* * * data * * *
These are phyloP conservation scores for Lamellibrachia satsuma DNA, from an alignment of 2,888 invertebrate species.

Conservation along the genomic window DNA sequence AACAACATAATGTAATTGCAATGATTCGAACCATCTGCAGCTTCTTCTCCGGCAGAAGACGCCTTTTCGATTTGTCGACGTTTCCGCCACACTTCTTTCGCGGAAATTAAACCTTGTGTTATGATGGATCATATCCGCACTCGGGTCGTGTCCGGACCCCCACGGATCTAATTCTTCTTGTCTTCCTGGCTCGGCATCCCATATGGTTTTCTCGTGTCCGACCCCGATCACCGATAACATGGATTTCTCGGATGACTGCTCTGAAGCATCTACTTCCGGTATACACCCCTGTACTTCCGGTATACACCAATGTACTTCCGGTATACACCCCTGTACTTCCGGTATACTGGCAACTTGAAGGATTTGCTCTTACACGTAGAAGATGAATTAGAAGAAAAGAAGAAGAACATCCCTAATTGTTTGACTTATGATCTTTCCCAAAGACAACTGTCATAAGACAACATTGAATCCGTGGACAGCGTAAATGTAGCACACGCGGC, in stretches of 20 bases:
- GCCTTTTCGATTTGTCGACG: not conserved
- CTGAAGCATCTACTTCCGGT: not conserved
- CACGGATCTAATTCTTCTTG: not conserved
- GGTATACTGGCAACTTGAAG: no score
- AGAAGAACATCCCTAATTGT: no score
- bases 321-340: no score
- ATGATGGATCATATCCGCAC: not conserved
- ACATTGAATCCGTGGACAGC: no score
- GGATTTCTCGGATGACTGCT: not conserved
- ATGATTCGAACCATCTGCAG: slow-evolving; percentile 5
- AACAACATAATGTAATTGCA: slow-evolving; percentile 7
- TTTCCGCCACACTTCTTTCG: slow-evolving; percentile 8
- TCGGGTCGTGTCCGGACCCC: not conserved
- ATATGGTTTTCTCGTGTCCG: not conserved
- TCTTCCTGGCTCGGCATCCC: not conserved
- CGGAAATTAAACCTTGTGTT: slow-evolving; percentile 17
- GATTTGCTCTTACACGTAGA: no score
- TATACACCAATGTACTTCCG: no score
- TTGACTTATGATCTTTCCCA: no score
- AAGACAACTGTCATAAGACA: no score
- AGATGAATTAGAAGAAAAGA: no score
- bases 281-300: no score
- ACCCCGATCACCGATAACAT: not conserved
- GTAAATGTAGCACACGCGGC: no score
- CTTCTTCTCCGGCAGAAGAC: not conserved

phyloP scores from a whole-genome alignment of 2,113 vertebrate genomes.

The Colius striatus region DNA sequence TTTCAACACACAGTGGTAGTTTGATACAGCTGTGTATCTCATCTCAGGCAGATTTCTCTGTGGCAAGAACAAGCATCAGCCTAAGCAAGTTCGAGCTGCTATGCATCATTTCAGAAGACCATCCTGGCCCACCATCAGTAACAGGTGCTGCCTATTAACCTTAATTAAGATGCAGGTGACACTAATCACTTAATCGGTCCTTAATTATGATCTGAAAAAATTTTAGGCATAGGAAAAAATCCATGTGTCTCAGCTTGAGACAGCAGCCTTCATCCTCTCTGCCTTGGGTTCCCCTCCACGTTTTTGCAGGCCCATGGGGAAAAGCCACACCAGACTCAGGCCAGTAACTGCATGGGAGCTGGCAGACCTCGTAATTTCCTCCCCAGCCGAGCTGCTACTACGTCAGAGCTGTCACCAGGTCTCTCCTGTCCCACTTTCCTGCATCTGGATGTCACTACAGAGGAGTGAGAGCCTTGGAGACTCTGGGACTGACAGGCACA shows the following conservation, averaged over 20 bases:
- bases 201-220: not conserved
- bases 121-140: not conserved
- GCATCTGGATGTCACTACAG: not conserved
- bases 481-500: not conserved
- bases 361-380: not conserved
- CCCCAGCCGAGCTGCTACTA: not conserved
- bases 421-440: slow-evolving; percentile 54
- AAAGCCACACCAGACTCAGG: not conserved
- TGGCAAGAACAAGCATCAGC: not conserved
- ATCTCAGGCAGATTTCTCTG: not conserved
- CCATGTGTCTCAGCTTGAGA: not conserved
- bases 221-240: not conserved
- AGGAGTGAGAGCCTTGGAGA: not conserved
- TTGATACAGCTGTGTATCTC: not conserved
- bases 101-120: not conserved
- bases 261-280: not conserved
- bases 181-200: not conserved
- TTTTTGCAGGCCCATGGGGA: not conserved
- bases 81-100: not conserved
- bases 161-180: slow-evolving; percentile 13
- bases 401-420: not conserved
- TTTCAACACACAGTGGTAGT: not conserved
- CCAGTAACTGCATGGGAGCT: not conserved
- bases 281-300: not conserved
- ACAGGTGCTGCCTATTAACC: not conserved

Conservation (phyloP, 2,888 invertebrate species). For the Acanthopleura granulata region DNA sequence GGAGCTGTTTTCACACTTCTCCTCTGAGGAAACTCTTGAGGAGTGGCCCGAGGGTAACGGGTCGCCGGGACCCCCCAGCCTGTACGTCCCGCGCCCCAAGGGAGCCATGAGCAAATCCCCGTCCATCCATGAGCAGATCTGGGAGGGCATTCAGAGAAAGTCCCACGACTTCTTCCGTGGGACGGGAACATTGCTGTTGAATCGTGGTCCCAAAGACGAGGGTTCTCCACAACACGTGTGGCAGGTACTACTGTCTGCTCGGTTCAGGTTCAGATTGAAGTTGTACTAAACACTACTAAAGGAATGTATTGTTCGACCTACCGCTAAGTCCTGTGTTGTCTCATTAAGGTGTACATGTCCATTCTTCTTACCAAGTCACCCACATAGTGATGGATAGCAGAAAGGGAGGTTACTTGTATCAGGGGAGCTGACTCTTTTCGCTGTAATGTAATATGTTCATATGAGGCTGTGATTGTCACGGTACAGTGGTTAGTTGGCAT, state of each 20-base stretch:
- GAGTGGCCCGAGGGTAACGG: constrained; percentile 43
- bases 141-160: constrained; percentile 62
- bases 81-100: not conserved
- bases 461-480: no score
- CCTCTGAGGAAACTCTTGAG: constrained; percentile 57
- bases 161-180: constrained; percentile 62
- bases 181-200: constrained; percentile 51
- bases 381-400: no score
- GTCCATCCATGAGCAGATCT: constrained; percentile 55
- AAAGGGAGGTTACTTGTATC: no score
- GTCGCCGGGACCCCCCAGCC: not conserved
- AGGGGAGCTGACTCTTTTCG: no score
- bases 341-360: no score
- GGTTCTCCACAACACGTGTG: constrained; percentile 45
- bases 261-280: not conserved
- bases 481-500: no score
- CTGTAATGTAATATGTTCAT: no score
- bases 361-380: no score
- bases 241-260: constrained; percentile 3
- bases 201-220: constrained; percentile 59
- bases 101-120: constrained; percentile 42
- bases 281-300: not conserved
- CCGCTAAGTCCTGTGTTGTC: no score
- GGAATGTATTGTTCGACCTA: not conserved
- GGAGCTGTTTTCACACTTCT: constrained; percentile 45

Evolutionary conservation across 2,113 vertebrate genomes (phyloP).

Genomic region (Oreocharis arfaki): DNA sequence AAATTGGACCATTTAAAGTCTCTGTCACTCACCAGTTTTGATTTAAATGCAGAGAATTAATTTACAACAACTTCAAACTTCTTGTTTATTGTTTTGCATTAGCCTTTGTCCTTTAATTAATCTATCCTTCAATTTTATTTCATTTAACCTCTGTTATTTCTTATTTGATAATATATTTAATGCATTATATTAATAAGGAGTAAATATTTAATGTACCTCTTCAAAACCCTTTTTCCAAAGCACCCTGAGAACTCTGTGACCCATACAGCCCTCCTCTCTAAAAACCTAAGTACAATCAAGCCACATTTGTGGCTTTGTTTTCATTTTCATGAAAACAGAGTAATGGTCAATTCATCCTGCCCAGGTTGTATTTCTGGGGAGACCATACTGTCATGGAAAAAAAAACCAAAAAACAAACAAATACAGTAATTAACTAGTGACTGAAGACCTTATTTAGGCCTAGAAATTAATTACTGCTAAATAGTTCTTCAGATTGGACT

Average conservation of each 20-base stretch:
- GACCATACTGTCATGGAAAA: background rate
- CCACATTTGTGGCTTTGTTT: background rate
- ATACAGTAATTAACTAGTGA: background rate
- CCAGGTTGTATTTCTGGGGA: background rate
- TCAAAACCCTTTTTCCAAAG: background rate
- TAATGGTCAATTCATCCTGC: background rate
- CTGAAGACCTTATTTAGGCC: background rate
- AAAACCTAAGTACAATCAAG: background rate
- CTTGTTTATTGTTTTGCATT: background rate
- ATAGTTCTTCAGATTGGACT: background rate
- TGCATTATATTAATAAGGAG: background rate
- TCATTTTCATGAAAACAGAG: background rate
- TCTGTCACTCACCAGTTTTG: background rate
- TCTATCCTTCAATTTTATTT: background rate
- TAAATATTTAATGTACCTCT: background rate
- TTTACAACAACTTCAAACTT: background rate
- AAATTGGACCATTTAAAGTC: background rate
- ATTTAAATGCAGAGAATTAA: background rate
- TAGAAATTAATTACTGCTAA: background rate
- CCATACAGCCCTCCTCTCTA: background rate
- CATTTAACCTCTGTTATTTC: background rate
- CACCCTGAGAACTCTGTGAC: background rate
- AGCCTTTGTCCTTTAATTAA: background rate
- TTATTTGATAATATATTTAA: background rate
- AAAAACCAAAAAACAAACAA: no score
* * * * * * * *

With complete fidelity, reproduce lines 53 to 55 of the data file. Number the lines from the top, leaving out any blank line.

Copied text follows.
- bases 281-300: not conserved
- ACAGGTGCTGCCTATTAACC: not conserved

Conservation (phyloP, 2,888 invertebrate species). For the Acanthopleura granulata region DNA sequence GGAGCTGTTTTCACACTTCTCCTCTGAGGAAACTCTTGAGGAGTGGCCCGAGGGTAACGGGTCGCCGGGACCCCCCAGCCTGTACGTCCCGCGCCCCAAGGGAGCCATGAGCAAATCCCCGTCCATCCATGAGCAGATCTGGGAGGGCATTCAGAGAAAGTCCCACGACTTCTTCCGTGGGACGGGAACATTGCTGTTGAATCGTGGTCCCAAAGACGAGGGTTCTCCACAACACGTGTGGCAGGTACTACTGTCTGCTCGGTTCAGGTTCAGATTGAAGTTGTACTAAACACTACTAAAGGAATGTATTGTTCGACCTACCGCTAAGTCCTGTGTTGTCTCATTAAGGTGTACATGTCCATTCTTCTTACCAAGTCACCCACATAGTGATGGATAGCAGAAAGGGAGGTTACTTGTATCAGGGGAGCTGACTCTTTTCGCTGTAATGTAATATGTTCATATGAGGCTGTGATTGTCACGGTACAGTGGTTAGTTGGCAT, state of each 20-base stretch: